Moreover, Roberto Baggio would go on to light up the tournament with a number of fine displays, yet against Ireland, he looked ordinary, and the primary reason for that was McGrath’s diligence in tracking him and uncanny ability to always be in the right place at the right time.

And in general, there was nothing specifically ingenious about Ireland’s tactics. Their success was built primarily on good old-fashioned hard work and discipline. When Italy had possession, the Irish routinely had at least 10 men behind the ball. In addition, their tendency to constantly play the ball backwards towards Bonner made them far less liable to make mistakes. The pace of McGrath and especially Babb allowed them to play an effective high line when necessary, while they were fortunate to have energetic and defensively adept midfielders such as Keane, Townsend and (when he came on) McAteer in front of them.

Consequently, on reflection, it was perhaps no huge surprise, that once they secured an early lead, Ireland’s determined defence held on. After all, they were playing a team who were themselves built on a superb defence and, notwithstanding Baggio’s genius, were somewhat creatively limited themselves.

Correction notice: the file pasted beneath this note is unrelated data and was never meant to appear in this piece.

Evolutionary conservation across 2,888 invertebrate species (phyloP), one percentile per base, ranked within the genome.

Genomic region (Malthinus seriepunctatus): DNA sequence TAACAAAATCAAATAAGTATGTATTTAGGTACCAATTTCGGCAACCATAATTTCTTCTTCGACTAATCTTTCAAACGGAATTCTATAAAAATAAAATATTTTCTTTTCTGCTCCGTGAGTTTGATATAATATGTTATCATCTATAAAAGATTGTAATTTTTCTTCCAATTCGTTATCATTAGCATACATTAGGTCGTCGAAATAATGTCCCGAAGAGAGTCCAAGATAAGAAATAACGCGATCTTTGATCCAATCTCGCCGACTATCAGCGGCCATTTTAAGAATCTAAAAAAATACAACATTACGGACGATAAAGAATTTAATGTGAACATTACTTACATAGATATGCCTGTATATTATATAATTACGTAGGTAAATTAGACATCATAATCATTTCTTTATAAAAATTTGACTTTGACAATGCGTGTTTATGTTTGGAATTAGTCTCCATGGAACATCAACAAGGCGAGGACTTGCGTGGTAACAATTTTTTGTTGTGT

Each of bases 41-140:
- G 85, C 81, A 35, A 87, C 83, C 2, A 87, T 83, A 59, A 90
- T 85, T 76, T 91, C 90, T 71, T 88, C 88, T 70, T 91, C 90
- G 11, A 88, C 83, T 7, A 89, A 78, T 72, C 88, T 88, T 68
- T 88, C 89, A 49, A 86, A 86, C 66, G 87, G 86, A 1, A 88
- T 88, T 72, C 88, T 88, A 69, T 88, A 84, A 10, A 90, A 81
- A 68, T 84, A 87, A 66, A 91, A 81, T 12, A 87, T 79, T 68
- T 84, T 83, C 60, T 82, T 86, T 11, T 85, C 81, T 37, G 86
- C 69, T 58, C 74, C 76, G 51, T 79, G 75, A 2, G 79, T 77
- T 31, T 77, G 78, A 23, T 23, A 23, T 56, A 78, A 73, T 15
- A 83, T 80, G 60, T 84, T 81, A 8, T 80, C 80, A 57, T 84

Italy take control

There was a short 20-minute spell in the second half where Italy got on top and genuinely threatened to equalise.

Clearly unimpressed, Sacchi withdrew Sampdoria midfielder Alberigo Evani at half-time, with Milan striker Daniele Massaro coming on in his place. Signori then moved to the left of midfield, but was given license to move inside, meaning Italy effectively had a three-man attack at times, while midfielder Dino Baggio had a growing influence on proceedings, belatedly showing some creativity and footballing intelligence in dangerous areas.

This change had some effect initially. With Ireland tiring, Italy began finding space in their opponent’s final third. Though Ireland’s defence continued to impress, they were beginning to have to make some rather desperate, last-ditch tackles.

However, despite their greater threat, Italy only forced Bonner into one save of note. Signori for once found a yard of space to get away from McGrath, but Bonner did well to strongly parry away his snap shot.